Wednesday, July 22, 2015

Activists in Daghestan Seek to End Linguistic Turkification Tsars and Commissars Imposed

Paul Goble

            Staunton, July 22 – Activists among the various nationalities of Daghestan are seeking to “cleanse” their languages by getting rid of the Turkic lexical and grammatical borrowings that first tsarist and then Soviet officials promoted, actions that have direct consequences now for Daghestan’s relationship with neighboring Turkic Azerbaijan.

            This effort to expel foreign words from the various Daghestani languages has taken off over the last several years, Magomed Shamkhalov writes in And while many in that North Caucasus republic consider this “a secondary” issue, others are working hard to reverse past policies (

            According to local experts, “if the adoption by the mountaineers of many terms from Arabic and Persian took place in a natural way, the filling up of Daghestani languages with Turkisms was an intentional policy of the [Russian imperial and Soviet authorities]” and thus something many now want to reverse.

            Timur Aytberov, a Daghestani historian, says that “the spread of Turkic-names in Daghestan took place after the conclusion of the Gulistan peace treaty in the early 19th century.” Having conquered the Caucasus, the Russian authorities sought to drive out Persian influence and to “create an ethnos on the territory of the Eastern Caucasus.”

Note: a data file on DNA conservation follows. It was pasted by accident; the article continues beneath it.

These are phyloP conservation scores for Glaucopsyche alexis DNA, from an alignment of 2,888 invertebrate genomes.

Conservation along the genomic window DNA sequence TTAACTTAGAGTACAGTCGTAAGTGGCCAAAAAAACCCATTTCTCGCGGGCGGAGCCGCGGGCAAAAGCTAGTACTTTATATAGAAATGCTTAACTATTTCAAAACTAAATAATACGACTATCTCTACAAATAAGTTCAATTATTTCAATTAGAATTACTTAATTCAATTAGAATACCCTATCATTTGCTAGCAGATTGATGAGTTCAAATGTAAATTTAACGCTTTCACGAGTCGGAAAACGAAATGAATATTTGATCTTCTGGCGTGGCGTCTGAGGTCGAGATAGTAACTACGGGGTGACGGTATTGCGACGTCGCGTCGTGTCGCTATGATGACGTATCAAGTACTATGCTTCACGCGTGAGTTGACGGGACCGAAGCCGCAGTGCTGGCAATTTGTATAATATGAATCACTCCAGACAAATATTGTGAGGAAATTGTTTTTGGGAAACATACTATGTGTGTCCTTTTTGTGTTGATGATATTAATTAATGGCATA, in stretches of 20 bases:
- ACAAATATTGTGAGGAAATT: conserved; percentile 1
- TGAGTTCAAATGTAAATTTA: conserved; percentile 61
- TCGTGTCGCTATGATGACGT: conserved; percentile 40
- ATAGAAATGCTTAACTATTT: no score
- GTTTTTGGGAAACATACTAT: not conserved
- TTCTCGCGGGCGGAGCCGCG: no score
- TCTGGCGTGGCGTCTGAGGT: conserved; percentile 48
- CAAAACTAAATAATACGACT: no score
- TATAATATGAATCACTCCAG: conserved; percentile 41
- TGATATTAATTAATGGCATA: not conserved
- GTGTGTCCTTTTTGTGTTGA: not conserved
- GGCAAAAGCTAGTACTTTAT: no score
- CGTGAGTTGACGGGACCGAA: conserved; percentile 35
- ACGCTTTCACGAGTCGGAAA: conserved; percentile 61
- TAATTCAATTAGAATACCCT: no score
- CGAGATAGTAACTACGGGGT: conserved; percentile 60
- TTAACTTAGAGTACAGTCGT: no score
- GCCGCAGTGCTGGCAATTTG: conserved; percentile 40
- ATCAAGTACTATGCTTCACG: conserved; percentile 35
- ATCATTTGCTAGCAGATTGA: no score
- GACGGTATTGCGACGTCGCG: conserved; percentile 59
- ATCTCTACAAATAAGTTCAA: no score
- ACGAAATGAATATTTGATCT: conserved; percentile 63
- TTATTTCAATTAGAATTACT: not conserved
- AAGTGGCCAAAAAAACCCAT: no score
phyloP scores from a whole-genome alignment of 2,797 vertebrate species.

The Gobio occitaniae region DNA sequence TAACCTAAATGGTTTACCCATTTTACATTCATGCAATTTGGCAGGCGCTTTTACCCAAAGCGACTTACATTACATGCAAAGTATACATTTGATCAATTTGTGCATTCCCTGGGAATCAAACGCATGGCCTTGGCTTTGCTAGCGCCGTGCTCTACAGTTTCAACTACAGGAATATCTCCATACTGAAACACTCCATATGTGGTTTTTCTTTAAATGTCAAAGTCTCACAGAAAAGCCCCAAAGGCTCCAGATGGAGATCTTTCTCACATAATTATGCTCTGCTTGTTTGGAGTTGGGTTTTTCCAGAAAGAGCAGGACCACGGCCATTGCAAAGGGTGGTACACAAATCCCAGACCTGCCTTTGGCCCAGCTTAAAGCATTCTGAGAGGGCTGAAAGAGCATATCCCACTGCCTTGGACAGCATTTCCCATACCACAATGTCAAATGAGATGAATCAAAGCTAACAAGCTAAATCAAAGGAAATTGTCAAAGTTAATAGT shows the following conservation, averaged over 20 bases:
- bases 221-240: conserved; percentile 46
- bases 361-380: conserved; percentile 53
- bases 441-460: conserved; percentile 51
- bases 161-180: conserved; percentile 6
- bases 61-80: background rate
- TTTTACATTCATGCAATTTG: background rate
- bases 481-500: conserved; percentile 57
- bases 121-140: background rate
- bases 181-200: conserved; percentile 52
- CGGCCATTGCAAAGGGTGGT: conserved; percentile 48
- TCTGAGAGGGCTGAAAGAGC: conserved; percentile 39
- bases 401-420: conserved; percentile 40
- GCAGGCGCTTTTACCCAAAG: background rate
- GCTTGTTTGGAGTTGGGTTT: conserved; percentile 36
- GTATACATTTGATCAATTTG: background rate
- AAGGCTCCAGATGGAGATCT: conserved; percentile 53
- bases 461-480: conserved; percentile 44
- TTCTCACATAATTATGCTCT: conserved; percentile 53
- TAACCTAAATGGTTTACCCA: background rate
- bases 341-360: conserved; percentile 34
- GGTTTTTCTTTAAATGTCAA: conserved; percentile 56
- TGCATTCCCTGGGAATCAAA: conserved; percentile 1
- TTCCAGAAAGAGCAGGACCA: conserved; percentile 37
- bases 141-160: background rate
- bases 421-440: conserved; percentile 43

That new ethnos, in their plans, was to be “Turkic by language so that it would stand in opposition to Persia and Shiite by religion so that it would stand in opposition to Turkey.”  The tsarist plans were never completely realized, Aytberov says, but this policy led to the imposition of Turkic-language place and proper names and other linguistic borrowings.

            By the time of the 1897 Imperial census, he says, many of the peoples in Daghestan had begun to add the Turkic suffixes “ogly” and “kyzy” to their names.  That policy did not end with the revolution, he says, but continued until 1937. Indeed, Aytberov points out, the Soviets were able to impose the Azerbaijani language on many Avars.

            When as part of their divide and rule campaign, the Soviets began promoting the various nationality languages in Daghestan, this Turkic-centered effort faded. But the spread of Turkisms in the official media has continued, often offending members of the national intelligentsia and sparking demands for linguistic purity.

            What especially annoys some Daghestani intellectuals is that some journalists and others are even introducing Turkic grammar into the grammars of some national languages in violation of the grammatical rules under which these languages operate. But perhaps the greatest number of complaints involve the imposition of Turkic place names.

            The leaders of the Avar community are preparing “a handbook of the administrative-territorial division of Daghestan in Avar” and will insist that officials and ordinary people use the Avar names rather than Turkic impositions in the future.  That is likely to spark controversy among those who have gotten used to the Turkic names.

            Many of the members of these nationalities, however, view this drive for linguistic purity as a “secondary” matter.  They are more concerned, as Lak leader Ilyas Kayayev points out, about the fact that many Laks “literally compete to show how well they know Russian and despise Lak.”  Until that changes, getting rid of Turkic loan words won’t help much.

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